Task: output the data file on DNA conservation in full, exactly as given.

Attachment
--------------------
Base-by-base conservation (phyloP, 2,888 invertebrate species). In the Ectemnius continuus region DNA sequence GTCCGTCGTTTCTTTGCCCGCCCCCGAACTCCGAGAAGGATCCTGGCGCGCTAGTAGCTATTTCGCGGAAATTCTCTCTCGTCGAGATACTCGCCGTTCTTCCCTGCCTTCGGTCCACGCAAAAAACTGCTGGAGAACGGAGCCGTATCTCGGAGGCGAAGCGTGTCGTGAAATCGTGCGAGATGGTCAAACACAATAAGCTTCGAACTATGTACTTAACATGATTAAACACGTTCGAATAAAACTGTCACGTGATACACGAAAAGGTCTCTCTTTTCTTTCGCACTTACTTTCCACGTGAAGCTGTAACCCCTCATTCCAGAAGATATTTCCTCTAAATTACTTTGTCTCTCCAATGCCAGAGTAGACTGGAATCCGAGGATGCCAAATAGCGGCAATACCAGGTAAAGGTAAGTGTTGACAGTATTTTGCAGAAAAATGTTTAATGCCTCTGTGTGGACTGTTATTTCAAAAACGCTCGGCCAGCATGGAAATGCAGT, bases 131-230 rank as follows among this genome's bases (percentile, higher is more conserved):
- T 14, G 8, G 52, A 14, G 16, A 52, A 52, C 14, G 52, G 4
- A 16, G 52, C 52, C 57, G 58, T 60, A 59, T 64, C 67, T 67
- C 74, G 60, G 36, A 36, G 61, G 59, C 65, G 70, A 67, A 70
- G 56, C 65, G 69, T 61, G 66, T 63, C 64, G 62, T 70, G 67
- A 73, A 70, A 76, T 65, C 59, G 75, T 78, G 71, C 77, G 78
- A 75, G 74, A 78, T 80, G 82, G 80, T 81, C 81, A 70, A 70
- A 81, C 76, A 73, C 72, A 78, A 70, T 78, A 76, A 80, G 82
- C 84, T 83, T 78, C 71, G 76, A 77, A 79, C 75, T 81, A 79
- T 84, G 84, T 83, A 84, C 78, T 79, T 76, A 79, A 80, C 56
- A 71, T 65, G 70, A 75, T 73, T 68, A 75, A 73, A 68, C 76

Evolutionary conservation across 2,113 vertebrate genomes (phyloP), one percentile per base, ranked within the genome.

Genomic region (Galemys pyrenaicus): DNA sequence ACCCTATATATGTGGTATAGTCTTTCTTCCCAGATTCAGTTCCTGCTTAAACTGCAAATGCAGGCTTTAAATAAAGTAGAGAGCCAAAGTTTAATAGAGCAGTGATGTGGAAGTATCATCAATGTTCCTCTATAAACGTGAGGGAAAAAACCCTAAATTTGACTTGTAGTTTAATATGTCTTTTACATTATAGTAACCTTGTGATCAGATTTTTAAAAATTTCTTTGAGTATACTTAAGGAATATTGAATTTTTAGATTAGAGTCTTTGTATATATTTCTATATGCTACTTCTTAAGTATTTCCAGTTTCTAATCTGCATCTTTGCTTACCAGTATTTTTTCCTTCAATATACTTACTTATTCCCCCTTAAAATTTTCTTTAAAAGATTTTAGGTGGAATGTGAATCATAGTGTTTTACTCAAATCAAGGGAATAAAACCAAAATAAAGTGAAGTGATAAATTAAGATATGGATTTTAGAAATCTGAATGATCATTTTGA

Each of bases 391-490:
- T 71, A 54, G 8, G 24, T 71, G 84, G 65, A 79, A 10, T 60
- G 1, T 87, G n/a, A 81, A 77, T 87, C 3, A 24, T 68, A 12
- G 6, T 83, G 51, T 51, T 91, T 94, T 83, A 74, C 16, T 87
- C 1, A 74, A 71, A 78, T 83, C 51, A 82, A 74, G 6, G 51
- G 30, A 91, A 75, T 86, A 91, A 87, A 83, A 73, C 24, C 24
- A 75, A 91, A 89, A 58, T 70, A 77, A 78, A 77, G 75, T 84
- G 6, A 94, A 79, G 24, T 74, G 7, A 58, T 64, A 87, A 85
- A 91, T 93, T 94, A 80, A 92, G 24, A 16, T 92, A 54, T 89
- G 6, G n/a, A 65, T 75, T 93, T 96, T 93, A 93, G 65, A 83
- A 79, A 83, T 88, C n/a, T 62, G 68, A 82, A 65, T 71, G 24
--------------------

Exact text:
Base-by-base conservation (phyloP, 2,888 invertebrate species). In the Ectemnius continuus region DNA sequence GTCCGTCGTTTCTTTGCCCGCCCCCGAACTCCGAGAAGGATCCTGGCGCGCTAGTAGCTATTTCGCGGAAATTCTCTCTCGTCGAGATACTCGCCGTTCTTCCCTGCCTTCGGTCCACGCAAAAAACTGCTGGAGAACGGAGCCGTATCTCGGAGGCGAAGCGTGTCGTGAAATCGTGCGAGATGGTCAAACACAATAAGCTTCGAACTATGTACTTAACATGATTAAACACGTTCGAATAAAACTGTCACGTGATACACGAAAAGGTCTCTCTTTTCTTTCGCACTTACTTTCCACGTGAAGCTGTAACCCCTCATTCCAGAAGATATTTCCTCTAAATTACTTTGTCTCTCCAATGCCAGAGTAGACTGGAATCCGAGGATGCCAAATAGCGGCAATACCAGGTAAAGGTAAGTGTTGACAGTATTTTGCAGAAAAATGTTTAATGCCTCTGTGTGGACTGTTATTTCAAAAACGCTCGGCCAGCATGGAAATGCAGT, bases 131-230 rank as follows among this genome's bases (percentile, higher is more conserved):
- T 14, G 8, G 52, A 14, G 16, A 52, A 52, C 14, G 52, G 4
- A 16, G 52, C 52, C 57, G 58, T 60, A 59, T 64, C 67, T 67
- C 74, G 60, G 36, A 36, G 61, G 59, C 65, G 70, A 67, A 70
- G 56, C 65, G 69, T 61, G 66, T 63, C 64, G 62, T 70, G 67
- A 73, A 70, A 76, T 65, C 59, G 75, T 78, G 71, C 77, G 78
- A 75, G 74, A 78, T 80, G 82, G 80, T 81, C 81, A 70, A 70
- A 81, C 76, A 73, C 72, A 78, A 70, T 78, A 76, A 80, G 82
- C 84, T 83, T 78, C 71, G 76, A 77, A 79, C 75, T 81, A 79
- T 84, G 84, T 83, A 84, C 78, T 79, T 76, A 79, A 80, C 56
- A 71, T 65, G 70, A 75, T 73, T 68, A 75, A 73, A 68, C 76

Evolutionary conservation across 2,113 vertebrate genomes (phyloP), one percentile per base, ranked within the genome.

Genomic region (Galemys pyrenaicus): DNA sequence ACCCTATATATGTGGTATAGTCTTTCTTCCCAGATTCAGTTCCTGCTTAAACTGCAAATGCAGGCTTTAAATAAAGTAGAGAGCCAAAGTTTAATAGAGCAGTGATGTGGAAGTATCATCAATGTTCCTCTATAAACGTGAGGGAAAAAACCCTAAATTTGACTTGTAGTTTAATATGTCTTTTACATTATAGTAACCTTGTGATCAGATTTTTAAAAATTTCTTTGAGTATACTTAAGGAATATTGAATTTTTAGATTAGAGTCTTTGTATATATTTCTATATGCTACTTCTTAAGTATTTCCAGTTTCTAATCTGCATCTTTGCTTACCAGTATTTTTTCCTTCAATATACTTACTTATTCCCCCTTAAAATTTTCTTTAAAAGATTTTAGGTGGAATGTGAATCATAGTGTTTTACTCAAATCAAGGGAATAAAACCAAAATAAAGTGAAGTGATAAATTAAGATATGGATTTTAGAAATCTGAATGATCATTTTGA

Each of bases 391-490:
- T 71, A 54, G 8, G 24, T 71, G 84, G 65, A 79, A 10, T 60
- G 1, T 87, G n/a, A 81, A 77, T 87, C 3, A 24, T 68, A 12
- G 6, T 83, G 51, T 51, T 91, T 94, T 83, A 74, C 16, T 87
- C 1, A 74, A 71, A 78, T 83, C 51, A 82, A 74, G 6, G 51
- G 30, A 91, A 75, T 86, A 91, A 87, A 83, A 73, C 24, C 24
- A 75, A 91, A 89, A 58, T 70, A 77, A 78, A 77, G 75, T 84
- G 6, A 94, A 79, G 24, T 74, G 7, A 58, T 64, A 87, A 85
- A 91, T 93, T 94, A 80, A 92, G 24, A 16, T 92, A 54, T 89
- G 6, G n/a, A 65, T 75, T 93, T 96, T 93, A 93, G 65, A 83
- A 79, A 83, T 88, C n/a, T 62, G 68, A 82, A 65, T 71, G 24